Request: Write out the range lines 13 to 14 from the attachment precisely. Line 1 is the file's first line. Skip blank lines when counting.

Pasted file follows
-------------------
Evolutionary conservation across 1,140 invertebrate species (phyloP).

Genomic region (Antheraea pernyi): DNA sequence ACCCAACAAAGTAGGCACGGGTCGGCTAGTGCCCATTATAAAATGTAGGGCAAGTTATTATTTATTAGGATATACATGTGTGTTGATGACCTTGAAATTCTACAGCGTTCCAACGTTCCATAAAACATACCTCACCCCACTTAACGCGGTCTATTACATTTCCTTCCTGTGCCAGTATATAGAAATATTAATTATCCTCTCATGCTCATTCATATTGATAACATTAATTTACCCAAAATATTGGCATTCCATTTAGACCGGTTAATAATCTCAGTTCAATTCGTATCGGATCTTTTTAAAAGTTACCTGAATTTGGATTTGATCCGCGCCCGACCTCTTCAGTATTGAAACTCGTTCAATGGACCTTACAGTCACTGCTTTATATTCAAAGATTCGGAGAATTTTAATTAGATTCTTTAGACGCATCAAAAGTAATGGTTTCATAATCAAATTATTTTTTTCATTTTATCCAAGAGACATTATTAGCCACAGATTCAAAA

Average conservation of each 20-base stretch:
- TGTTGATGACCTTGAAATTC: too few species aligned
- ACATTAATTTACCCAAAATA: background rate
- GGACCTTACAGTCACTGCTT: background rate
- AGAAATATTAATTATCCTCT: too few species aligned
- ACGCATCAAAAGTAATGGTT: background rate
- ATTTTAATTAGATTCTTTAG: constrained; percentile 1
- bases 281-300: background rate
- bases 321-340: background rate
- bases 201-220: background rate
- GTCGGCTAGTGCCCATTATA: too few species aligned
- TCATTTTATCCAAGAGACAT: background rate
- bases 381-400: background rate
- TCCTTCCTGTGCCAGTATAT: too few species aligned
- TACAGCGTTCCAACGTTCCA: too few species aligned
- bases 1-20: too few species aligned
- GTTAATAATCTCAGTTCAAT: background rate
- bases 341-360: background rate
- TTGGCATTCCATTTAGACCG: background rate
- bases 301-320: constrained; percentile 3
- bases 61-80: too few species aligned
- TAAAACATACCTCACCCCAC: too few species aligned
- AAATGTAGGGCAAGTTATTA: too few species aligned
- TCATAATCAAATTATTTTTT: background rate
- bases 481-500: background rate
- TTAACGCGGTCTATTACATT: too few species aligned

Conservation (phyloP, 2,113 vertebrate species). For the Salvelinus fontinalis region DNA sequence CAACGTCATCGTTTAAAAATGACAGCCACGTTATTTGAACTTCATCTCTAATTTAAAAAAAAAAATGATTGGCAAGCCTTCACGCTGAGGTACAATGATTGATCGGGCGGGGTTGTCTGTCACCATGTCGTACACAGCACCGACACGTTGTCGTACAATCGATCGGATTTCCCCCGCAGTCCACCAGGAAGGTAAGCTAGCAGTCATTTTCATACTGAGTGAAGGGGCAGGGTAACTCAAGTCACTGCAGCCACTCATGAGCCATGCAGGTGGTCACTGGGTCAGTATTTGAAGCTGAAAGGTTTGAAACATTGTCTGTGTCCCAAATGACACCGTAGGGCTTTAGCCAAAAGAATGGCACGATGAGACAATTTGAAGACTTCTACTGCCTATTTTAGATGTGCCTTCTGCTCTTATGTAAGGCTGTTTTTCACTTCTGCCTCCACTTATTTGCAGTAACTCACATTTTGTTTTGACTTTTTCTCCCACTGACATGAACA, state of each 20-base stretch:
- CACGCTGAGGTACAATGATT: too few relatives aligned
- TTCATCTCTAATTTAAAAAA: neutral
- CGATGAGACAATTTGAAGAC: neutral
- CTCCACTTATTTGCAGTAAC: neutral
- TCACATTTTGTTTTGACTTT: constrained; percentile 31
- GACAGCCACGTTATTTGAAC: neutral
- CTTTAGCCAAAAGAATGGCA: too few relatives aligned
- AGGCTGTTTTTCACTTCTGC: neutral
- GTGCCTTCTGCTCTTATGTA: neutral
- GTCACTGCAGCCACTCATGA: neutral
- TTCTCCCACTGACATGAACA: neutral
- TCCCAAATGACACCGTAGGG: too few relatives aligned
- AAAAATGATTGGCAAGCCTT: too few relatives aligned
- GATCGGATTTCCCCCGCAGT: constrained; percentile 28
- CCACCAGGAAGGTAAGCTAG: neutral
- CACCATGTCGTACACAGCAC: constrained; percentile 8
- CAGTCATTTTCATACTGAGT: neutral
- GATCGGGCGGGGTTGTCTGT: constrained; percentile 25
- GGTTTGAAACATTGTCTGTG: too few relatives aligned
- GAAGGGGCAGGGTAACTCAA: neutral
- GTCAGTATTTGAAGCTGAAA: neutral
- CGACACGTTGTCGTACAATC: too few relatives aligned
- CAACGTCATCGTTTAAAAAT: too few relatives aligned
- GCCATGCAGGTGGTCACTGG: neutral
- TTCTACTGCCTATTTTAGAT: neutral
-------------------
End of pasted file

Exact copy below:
- GTCGGCTAGTGCCCATTATA: too few species aligned
- TCATTTTATCCAAGAGACAT: background rate